Table 6

Adult insect emergence in response to nutrient and sediment treatments, with significant effects in bold and direction of single factor responses in parentheses

 Transformation Nutrient  Sediment  Interaction 
P P P 
Count 
 Chironomidae 4√ 0.331  0.082 (+/–) 0.624 
 All Mayflies 4√ 0.614  0.258  0.635 
 Ephemerellidae none 0.192  0.814  0.622 
 Baetidae none 0.483  0.697  0.730 
 Leptophlebiidae none 0.657  0.076 (+) 0.828 
Sex ratio 
 Ephemerellidae √ 0.107  0.290  0.571 
 Baetidae √ 0.492  0.740  0.110 
 Leptophlebiidae √ 0.633  0.280  0.524 
Body length 
 Ephemerellidae Female √ 0.948  0.676  0.756 
 Ephemerellidae Male √ 0.747  0.857  0.173 
 Baetidae Female none 0.691  0.251  0.135 
 Baetidae Male none 0.001 (+) 0.086 (+) 0.347 
 Leptophlebiidae Female √ 0.804  0.767  0.827 
 Leptophlebiidae Male none 0.751  0.167  0.236 
 Transformation Nutrient  Sediment  Interaction 
P P P 
Count 
 Chironomidae 4√ 0.331  0.082 (+/–) 0.624 
 All Mayflies 4√ 0.614  0.258  0.635 
 Ephemerellidae none 0.192  0.814  0.622 
 Baetidae none 0.483  0.697  0.730 
 Leptophlebiidae none 0.657  0.076 (+) 0.828 
Sex ratio 
 Ephemerellidae √ 0.107  0.290  0.571 
 Baetidae √ 0.492  0.740  0.110 
 Leptophlebiidae √ 0.633  0.280  0.524 
Body length 
 Ephemerellidae Female √ 0.948  0.676  0.756 
 Ephemerellidae Male √ 0.747  0.857  0.173 
 Baetidae Female none 0.691  0.251  0.135 
 Baetidae Male none 0.001 (+) 0.086 (+) 0.347 
 Leptophlebiidae Female √ 0.804  0.767  0.827 
 Leptophlebiidae Male none 0.751  0.167  0.236 

P values derived from Wald's Chi-Square significance tests for Type II ANOVA models fit with REML.

Experimental treatments were not found to significantly alter sex ratios of prominent mayfly families. Both nutrient enrichment (Chi2 (3) = 15.46, p = 0.001) and sediment (Chi2 (2) = 4.914, p = 0.086) positively influenced body length of male Baetidae, which ranged from 3.3 to 4.9 mm. The largest Baetidae males were found in high nutrient enrichment (94 μg L–1[SIN]), high fine sediment (50% fines) combinations (Figure 5).
Figure 5

Body lengths of male Baetidae (mean ± 1 SE) in nutrient and sediment treatments.

Figure 5

Body lengths of male Baetidae (mean ± 1 SE) in nutrient and sediment treatments.

DISCUSSION

This mesocosm experiment showed that nutrient enrichment and sedimentation in combination resulted in a non-additive shift in macroinvertebrate assemblage composition. This supports our first hypothesis that both stressors were influential to final assemblage composition. The significant interaction term also suggests that prediction of multiple stressor impacts on invertebrate assemblages requires the incorporation of complex stressor relationships, meaning that simple additive cumulative effects should not be assumed. For our second hypothesis, increases in survivorship observed for nutrient enrichment and fine sediment addition were essentially nullified when stressors were combined.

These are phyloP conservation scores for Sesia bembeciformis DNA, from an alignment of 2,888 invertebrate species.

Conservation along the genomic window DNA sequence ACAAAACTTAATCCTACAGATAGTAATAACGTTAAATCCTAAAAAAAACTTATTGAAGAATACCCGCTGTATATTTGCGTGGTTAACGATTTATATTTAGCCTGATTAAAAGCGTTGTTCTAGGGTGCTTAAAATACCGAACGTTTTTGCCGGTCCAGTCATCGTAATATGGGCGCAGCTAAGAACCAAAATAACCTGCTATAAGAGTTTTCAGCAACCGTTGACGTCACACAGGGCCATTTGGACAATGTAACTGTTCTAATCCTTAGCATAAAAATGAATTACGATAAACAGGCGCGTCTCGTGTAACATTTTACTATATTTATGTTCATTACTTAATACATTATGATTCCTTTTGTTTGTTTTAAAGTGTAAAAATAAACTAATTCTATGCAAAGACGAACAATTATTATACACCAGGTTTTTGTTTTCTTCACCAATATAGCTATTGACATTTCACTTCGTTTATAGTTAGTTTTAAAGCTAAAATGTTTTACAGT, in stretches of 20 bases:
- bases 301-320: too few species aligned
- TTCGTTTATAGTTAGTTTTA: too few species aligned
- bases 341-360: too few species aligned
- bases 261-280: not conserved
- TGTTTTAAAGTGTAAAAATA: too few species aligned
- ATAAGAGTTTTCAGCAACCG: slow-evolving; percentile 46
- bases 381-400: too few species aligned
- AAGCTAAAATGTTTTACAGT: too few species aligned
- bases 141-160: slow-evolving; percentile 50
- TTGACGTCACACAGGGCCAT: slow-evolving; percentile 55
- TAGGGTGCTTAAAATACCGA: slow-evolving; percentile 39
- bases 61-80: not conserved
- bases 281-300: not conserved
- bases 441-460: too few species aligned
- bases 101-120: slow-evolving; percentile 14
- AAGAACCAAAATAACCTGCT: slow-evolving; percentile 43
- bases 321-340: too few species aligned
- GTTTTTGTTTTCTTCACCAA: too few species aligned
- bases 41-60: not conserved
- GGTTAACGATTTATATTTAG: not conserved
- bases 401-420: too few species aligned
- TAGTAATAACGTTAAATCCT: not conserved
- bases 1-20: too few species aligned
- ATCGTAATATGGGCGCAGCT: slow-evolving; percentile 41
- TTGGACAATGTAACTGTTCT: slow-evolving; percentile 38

Nutrient effects on whole macroinvertebrate assemblages were more prominent when fine sediment content was low. Significant differences were found between the lowest and highest nitrogen concentrations, likely corresponding to the shift in periphyton composition from diatoms to less palatable green algae. The threshold at which green algae abundance surpassed diatoms occurred between 22 and 43 μg L–1[SIN], which was consistent with the greatest change in macroinvertebrate assemblages. Substrate composition had the greatest effect on macroinvertebrate assemblages within the 43 μg L–1[SIN] nutrient treatment. Sediment effects on algae were not observed because periphyton was collected from the upper surface of cobbles and was therefore not in direct contact with the added fines. Furthermore, turbulence and velocity were not great enough in the mesocosms for resuspension of fine sediment. The observed shift in periphyton with nutrient enrichment, from low-profile diatom dominated communities to thick stands of green algae and high-profile diatoms, is generally consistent with other stream studies (Lowe et al. 1986; Passy 2007; Lange et al. 2011). The strong overall dominance of chlorophytes relative to diatoms in enriched streams was not found by some other studies that have observed persistent dominance of diatoms (Stelzer & Lamberti 2001; Flecker et al. 2002), although chlorophytes dominated across enrichment gradients in a survey conducted by Chetelat et al. (1999).